Collections of handmade, amorphous non-shapes and mounds inhabit the gallery space. Varying in size and colour, the objects’ surfaces offer a changing spectrum of shades, from rusty browns to shiny white glazes mottled with pearl-pink and blue. Some are hidden in corners, some huddle in masses, and others teeter on the edge of tabletops.
One group of objects sits on a low platform, elevating them slightly from the gallery floor. Their proximity to the floor suggests that they are emerging from somewhere beneath, perhaps as a protrusion from the subconscious into our surroundings. This collection titled 23 things tending towards white 2012, uses the word ‘Things’ to suggest that these objects have not yet been identified and, perhaps, that they are comparable to the abstract thoughts that live in the sub-regions of our minds before they have been forced into the framework of language.1 In direct contrast with the ambiguous shapes of the mounds,2 one object in the group sits higher than the rest on its own personal plinth — a hairspray bottle with the declarative label ‘Sculpture’. The insertion of this labelled, delineated form amongst other abstract forms could be a way for the artist to clarify the ‘things’ we are observing, but, use of the obvious in the word ‘Sculpture’ acts more as an absurd joke than clarification — the bottle sitting amongst the other art objects as if it had just sprayed them into existence.
The titles crowEST uses for her mounds frequently play with the ways that meaning can be created or rather obfuscated by language; for example, a rock-like object that is painted red and brown with dashes of purple. Entitled Purposeful, purposelessness (nothing) 2012, the work sits spiked on top of a plinth, its title a nod to its own potential obscurity. If we begin to reflect on what this work might ‘mean’, the artwork’s title directs us to give up seeking an answer.
The creative joy found in the rejection of meaning was described by Georges Bataille in Inner Experience as transgressive jouissance — a surrendering to the inherently unknowable.3 Instead of trying to fill an absence with meaning, Bataille relinquishes control of knowing. Bataille’s theory of ‘non-knowing’4 could be contrasted with what crowEST has described as ‘the zone of “not knowing”’— a creative space she moves into, through the process of bringing to life animistic mound-like forms that repeat themselves, ad nauseam, in a seemingly meaningless process of evolution.5 In this way, crowEST privileges the act of intuitive art-making above the clarification of what she has made.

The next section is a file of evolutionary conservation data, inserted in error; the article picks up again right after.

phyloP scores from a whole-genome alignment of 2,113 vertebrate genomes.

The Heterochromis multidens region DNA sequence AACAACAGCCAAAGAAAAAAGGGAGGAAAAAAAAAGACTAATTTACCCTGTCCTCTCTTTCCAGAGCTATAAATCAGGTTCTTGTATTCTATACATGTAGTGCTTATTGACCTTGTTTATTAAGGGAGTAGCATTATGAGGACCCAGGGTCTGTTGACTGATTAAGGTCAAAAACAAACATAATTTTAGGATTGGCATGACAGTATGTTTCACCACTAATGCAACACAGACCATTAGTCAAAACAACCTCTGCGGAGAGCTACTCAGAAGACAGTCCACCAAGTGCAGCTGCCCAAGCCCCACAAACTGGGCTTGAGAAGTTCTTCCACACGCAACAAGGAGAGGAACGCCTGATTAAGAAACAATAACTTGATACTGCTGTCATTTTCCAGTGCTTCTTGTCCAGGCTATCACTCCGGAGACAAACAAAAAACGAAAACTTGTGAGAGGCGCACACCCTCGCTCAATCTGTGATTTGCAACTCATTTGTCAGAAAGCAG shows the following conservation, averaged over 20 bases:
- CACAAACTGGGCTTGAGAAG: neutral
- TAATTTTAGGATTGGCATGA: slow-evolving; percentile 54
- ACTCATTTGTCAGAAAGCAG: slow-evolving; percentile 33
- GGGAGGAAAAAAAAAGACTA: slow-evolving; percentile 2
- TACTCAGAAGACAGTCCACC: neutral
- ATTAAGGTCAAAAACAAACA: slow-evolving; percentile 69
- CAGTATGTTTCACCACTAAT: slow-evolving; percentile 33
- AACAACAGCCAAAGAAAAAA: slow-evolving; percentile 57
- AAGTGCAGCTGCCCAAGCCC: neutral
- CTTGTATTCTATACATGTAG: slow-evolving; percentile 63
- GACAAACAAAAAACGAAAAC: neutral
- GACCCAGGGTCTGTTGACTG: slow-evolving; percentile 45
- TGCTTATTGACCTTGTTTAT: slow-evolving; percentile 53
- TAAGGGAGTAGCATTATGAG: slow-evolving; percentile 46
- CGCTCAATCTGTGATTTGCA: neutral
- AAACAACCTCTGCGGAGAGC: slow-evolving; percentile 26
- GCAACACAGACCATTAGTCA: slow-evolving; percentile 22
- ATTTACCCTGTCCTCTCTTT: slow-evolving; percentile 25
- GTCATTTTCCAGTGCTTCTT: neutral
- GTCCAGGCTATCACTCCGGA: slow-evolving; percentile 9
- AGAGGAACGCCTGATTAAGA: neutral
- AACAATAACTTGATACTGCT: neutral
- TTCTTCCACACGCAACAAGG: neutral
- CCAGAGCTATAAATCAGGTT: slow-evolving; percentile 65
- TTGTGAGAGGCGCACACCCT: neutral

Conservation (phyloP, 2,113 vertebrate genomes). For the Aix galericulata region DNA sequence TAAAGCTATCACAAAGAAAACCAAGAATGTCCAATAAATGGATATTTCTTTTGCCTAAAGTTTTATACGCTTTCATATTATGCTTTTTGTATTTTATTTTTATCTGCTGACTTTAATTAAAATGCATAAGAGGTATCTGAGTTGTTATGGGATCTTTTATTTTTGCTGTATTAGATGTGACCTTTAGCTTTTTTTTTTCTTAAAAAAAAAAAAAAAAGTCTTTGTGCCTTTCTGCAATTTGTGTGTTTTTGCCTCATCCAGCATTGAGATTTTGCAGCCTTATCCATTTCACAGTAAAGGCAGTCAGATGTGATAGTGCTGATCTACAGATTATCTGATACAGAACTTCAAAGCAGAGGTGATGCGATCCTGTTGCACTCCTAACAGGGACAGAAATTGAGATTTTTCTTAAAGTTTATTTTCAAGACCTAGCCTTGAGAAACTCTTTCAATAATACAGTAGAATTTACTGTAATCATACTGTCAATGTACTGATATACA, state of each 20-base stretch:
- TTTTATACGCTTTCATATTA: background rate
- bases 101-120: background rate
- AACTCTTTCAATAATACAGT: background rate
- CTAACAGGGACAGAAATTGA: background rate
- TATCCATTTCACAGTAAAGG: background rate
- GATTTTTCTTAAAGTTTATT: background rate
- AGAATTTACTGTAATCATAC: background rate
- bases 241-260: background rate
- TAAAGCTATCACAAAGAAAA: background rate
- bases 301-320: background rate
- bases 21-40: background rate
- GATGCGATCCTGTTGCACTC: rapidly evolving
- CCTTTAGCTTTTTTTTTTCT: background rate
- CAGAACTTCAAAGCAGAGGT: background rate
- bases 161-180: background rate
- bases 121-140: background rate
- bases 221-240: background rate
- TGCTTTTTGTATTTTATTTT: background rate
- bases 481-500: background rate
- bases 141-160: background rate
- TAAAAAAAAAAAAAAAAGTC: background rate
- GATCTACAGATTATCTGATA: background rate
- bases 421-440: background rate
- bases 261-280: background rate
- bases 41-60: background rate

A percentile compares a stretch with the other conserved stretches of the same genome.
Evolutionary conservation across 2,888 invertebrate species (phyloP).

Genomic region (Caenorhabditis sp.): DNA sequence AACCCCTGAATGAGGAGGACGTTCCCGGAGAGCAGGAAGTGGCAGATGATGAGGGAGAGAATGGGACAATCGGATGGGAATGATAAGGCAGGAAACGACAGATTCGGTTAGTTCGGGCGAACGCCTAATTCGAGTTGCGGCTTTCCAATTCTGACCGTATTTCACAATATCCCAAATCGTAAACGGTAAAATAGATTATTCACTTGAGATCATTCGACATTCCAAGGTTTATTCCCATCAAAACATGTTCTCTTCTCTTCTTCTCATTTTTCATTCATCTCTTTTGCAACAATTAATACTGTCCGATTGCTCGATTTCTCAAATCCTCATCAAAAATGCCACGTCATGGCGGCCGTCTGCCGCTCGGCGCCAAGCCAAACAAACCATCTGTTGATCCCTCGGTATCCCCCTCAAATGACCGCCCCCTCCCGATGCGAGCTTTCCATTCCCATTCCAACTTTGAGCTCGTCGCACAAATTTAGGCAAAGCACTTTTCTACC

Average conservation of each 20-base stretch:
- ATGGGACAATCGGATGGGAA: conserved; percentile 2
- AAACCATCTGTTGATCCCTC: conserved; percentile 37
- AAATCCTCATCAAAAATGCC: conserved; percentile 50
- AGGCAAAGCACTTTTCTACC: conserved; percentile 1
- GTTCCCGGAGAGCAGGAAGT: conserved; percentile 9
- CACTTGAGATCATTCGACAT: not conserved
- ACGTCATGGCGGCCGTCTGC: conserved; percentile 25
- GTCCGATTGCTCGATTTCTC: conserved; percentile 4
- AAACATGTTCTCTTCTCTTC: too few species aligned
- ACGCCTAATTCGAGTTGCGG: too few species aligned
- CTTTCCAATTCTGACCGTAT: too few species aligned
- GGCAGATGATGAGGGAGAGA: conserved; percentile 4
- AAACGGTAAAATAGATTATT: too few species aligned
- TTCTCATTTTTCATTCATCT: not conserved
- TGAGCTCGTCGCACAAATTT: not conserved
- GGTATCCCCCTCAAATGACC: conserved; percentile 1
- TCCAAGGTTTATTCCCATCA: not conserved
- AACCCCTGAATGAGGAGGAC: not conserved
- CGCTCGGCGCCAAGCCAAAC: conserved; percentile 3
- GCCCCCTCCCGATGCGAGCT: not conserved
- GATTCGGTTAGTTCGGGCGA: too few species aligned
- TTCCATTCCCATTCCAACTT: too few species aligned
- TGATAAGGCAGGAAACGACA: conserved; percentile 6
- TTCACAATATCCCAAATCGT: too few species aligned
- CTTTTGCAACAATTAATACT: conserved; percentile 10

To continue on crowEST’s absurdist path without any apparent cynicism strikes me as a heroic move that belies sophistication; the seemingly nonsensical approach takes the artist one step past existential dilemmas and into a new space of creativity, where absurdity fulfils its own purpose.
Alanna Lorenzon is an artist and writer based in Melbourne.
Language plays an important role in this exhibition and is used interestingly not only as titles to works but also as sub-titles in the video Channelling Gedi 2012. It also appears in a collection of crowEST’s father’s notes to himself, that when placed side by side on the gallery wall, away from their original context, act as a nonsensical poem. ↩
CrowEST has her own idiosyncratic terms for these art objects and although they could be described equally as ‘rock-like’ or ‘blob-like’, she frequently describes them as ‘mounds’ and, in fact, her blog ‘Mound Activity’ is a devoted to the collection of images, which echo the objects she herself makes. ↩
Georges Bataille, Inner Experience, State University of New York Press, New York, 1988, p. 34. ↩
Ibid., p. 12. ↩
Sarah crowEST, The Inexplicable Magnetism of an Alien Object, a guide to the exhibition component of the PhD An Unaccountable Mass: bothersome matter and the humorous life of forms, Victorian College of the Arts, 2012. ↩
James Eisen’s SAYLE
Casa Batlló Double Bench/Telepathy Chair